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Yes, unsolicited texts offering money for putting advertisements on cars are scams

The AARP says complaints about these kinds of scams rose during the pandemic as millions found themselves without work.
Credit: AP
In this photo taken July 19, 2011, Odade Palmer applies an advertising wrap to a car in the Budget Rent A Car rental car pool in Sandy Springs, Ga. (AP Photo/John Amis)

Easy money can be a tempting offer, especially when all you have to do in return is place a sticker on your car.

That’s what several VERIFY readers say they were promised in text messages they received recently. One message promised as much as $1,500 bi-weekly in exchange for putting a Dr. Pepper decal on a vehicle. Another said a beer company would pay $400 a week for allowing their “ad sticker” to go on a car or truck.

THE QUESTION

Are unsolicited text messages offering people money to put ads on their cars scams?

THE SOURCES

THE ANSWER

This is true.

Yes, unsolicited text messages offering money in exchange for putting ads on a car are scams.

WHAT WE FOUND

While there are legitimate companies that pay people to wrap their car with an advertisement, the Federal Trade Commission (FTC) and AARP says car wrap scams have grown increasingly popular and are used to trick victims into sending the scammer money. 

A “wrap” is a large vinyl sticker or decal that goes over the paint job of a car, says InSight Sign Company, which specializes in wrapping vehicles. A wrap can cover the full vehicle or just part of the vehicle.

Here’s how it works: A person will message you offering money — often a few hundred dollars a week — to place a decal on your car or wrap it to advertise a company, the FTC says. The company eventually sends you a check for a few thousand dollars, telling you to keep your share and forward the rest to another company that will wrap your car.

But the check bounces, sometimes a week later, with a notice from your bank that the check is fake. The money you forwarded to the “other company” is gone, and you’re on the hook for paying the bank back for the bounced check.

As for the text message a VERIFY viewer received about advertising Dr. Pepper on their vehicle, that’s fake, a Dr. Pepper spokesperson confirmed to VERIFY.

“We do not have any program offering to wrap cars in advertising graphics in exchange for compensation for any of our brands,” said a spokesperson for Keurig Dr Pepper. “This is unfortunately a scam that uses the names of popular consumer brands to get people to respond.” 

“If approached with such an offer, consumers should not respond and most definitely do not send or wire money or provide their bank account number, credit card number, social security number or any other personal information and notify their local law enforcement immediately,” the spokesperson added.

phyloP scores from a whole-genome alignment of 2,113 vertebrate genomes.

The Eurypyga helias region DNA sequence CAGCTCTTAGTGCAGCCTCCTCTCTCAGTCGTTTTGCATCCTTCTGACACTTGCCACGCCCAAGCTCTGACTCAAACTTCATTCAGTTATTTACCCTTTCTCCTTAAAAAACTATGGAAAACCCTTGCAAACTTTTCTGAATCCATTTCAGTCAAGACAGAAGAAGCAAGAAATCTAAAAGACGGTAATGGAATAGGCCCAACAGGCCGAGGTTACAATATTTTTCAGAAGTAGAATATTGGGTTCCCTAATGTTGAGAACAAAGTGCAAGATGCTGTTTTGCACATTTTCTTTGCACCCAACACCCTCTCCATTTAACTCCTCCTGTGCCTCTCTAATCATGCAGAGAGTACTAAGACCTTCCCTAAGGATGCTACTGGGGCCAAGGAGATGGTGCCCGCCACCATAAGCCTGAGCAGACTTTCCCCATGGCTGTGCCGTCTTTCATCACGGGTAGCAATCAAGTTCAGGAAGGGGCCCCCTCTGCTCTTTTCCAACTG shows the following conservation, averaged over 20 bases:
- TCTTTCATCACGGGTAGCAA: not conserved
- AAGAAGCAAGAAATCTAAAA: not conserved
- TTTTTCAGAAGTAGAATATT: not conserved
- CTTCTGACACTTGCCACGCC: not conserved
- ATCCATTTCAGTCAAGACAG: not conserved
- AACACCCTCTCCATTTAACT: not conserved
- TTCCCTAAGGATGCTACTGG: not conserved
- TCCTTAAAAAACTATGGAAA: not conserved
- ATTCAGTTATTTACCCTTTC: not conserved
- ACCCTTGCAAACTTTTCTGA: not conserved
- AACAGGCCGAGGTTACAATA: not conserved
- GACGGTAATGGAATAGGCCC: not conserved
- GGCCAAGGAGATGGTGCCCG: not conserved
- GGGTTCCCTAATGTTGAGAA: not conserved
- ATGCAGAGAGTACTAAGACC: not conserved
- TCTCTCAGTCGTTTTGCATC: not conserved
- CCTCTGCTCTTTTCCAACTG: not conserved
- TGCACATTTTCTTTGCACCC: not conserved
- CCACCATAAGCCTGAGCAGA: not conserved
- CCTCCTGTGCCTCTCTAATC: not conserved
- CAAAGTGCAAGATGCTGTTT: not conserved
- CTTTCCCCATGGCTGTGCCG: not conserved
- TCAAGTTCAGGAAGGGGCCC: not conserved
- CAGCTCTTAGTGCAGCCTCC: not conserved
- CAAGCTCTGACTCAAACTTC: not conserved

The AARP says complaints about these kinds of scams rose during the pandemic as millions found themselves without work. But there are several red flags that can indicate the offer you’re getting is a scam.

The FTC says that in all cases where you’re sent a check with instructions to send money back, it’s a scam. These fake check or overpayment scams take advantage of a law that requires banks to make deposited funds available quickly. The bank will deposit money to your account before finding out the check is a fake, which the bank may not learn for several days or weeks later.

“Finding out about a bad check can take weeks, so it’s best to wait 30 days before spending the money from a check if you have any concerns about it,” the Better Business Bureau (BBB) warned in a 2021 alert about car wrap scams.

The BBB says these scams often have the victim send money to the “other company” wrapping their car through a payment app like CashApp or Venmo. That’s one reason it’s a good idea to only use these money transfer apps to send money to people you personally know, the BBB says.

The scam isn’t limited to cars, either. The FTC says the scammer might make the offer to someone with a truck or motorcycle. The AARP says even ads on bicycles and boats are promoted by scammers.

Legitimate car wrapping companies, such as Carvetise, typically only make offers to people who have applied to participate first. Carvetise also only makes offers to people who meet certain requirements: a driver must drive at least 30 miles a day, be licensed and insured, own a 2009 car model or newer, own a car with a factory finish paint job and be able to pass an interview and background check.

More from VERIFY: No, the federal government is not giving away free solar panels

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